The latest PCM write/erase lifetime data
As a result of the reliability claims made for the trench structure in the form of a comment received from an EETimes reader,  was revisited, it was published after the first paper  was prepared. As a result three new orange curves have now been added to the original as shown in Figure 2.
The solid orange curve is for a trench type structure, extracted from . Here it plots photolithographic node as a function of current density. The inwards movement of the sidewall, or reduction in the length of the "barrel" is directly linked to the lithographic node and can also be considered a scaled variable. To try and compare the trench structure with the "pore," the dashed orange curves in Figure 2 are for a circular contact of area equal to the rectangular heater/contact area. These curves were calculated using lithographic node to heater thickness ratios of 5 and 10.
It is not unexpected that the form of the new solid curve has more in common with those for the "link" or "gap" structures than the pore structures. Like the link device, during reset the dome PCM structure has molten chalcogenide in contact with many dielectric surfaces. With scaling, as with other types of PCM structures, the close thermal coupling will require higher reset current density to create the initiating molten hotspot.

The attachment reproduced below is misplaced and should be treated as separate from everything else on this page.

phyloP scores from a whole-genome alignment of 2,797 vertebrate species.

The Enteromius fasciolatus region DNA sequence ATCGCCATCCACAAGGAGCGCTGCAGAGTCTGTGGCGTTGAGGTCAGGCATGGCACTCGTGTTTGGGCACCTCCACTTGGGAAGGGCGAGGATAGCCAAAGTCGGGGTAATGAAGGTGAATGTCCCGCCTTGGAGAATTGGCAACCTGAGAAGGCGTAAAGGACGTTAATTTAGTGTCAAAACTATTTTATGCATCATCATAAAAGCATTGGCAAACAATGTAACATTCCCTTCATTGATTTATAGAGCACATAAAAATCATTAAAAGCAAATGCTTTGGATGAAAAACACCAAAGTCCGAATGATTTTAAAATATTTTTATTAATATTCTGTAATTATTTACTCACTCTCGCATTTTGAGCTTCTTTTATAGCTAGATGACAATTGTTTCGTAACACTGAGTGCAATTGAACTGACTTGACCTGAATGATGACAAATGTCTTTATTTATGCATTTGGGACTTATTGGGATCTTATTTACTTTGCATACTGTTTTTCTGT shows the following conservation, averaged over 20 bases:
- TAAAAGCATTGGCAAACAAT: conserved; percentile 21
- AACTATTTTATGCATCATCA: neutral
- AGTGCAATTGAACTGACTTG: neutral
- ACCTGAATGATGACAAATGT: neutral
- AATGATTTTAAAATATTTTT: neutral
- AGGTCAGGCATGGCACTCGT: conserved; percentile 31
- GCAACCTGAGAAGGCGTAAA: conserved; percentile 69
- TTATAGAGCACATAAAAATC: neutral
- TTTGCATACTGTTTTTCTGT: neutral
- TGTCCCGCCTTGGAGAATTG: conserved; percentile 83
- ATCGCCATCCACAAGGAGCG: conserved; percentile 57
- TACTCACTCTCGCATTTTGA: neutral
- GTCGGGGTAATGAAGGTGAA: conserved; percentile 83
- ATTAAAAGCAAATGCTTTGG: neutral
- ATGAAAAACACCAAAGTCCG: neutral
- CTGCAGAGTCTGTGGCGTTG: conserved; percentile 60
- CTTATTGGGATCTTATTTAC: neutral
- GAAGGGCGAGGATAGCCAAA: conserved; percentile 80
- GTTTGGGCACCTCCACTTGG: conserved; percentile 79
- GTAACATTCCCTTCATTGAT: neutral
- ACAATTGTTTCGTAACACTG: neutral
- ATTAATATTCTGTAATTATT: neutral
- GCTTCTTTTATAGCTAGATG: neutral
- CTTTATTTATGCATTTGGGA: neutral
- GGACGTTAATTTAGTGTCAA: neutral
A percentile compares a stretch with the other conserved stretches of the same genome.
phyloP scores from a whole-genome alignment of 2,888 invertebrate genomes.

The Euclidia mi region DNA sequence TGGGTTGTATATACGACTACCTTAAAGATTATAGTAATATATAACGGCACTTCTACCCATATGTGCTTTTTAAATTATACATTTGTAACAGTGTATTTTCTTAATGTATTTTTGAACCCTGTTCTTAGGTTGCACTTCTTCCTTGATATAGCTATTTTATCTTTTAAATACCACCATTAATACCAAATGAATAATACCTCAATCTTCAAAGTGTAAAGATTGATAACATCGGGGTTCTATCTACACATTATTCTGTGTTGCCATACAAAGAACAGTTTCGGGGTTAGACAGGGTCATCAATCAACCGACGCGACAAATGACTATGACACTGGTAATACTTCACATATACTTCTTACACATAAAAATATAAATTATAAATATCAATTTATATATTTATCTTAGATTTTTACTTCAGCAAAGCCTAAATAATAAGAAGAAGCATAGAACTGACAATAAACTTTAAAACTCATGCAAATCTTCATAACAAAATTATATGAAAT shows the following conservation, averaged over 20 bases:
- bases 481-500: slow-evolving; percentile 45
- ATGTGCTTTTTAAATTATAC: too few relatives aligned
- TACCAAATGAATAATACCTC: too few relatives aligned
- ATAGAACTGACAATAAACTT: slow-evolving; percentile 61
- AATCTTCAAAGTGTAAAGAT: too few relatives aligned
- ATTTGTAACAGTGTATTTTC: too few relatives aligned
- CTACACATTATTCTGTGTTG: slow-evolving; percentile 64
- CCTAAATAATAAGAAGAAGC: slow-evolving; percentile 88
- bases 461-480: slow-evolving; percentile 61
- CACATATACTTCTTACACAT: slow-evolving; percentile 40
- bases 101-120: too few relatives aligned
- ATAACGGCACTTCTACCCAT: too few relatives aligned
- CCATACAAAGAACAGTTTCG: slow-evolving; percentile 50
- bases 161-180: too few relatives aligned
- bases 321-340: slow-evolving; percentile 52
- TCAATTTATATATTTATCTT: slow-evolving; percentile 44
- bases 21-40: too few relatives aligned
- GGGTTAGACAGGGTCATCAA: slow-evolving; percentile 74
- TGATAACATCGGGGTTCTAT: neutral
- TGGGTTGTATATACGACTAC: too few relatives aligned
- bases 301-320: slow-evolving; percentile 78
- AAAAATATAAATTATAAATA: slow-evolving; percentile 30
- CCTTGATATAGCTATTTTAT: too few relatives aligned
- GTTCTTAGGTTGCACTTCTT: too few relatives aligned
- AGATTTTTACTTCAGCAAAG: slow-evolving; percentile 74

If the pore equivalence approach has any validity, it could be claimed, based on third-party proven reliability results for array devices, that the performance is representative of pore device operation at current densities predicted by  for pore devices (at much lower lithographic nodes than are possible at the present time). Regardless of which one of the dashed orange curves is used, the current density for 25nm is close to 1 x10E8 Amps/sq-cm. However, it is extremely important, when attempting device-to-device comparisons, to remember that for the trench type device it is the contact current density. In the active material, the current density is decreasing as the inverse square of the radius of the dome (barrel). If the diameter of the dome is 5 times the thickness of the heater electrode, then the current density at the outer surface of the dome will decrease by a factor of about 1/25 or from 1 x10E8 A/sq-cm to 4 X 10E6 Amps/sq-cm. Therefore, any claims that levels of operating current density in the active material predicted for sub 30nm PCM devices are already reliably in use are less than completely accurate.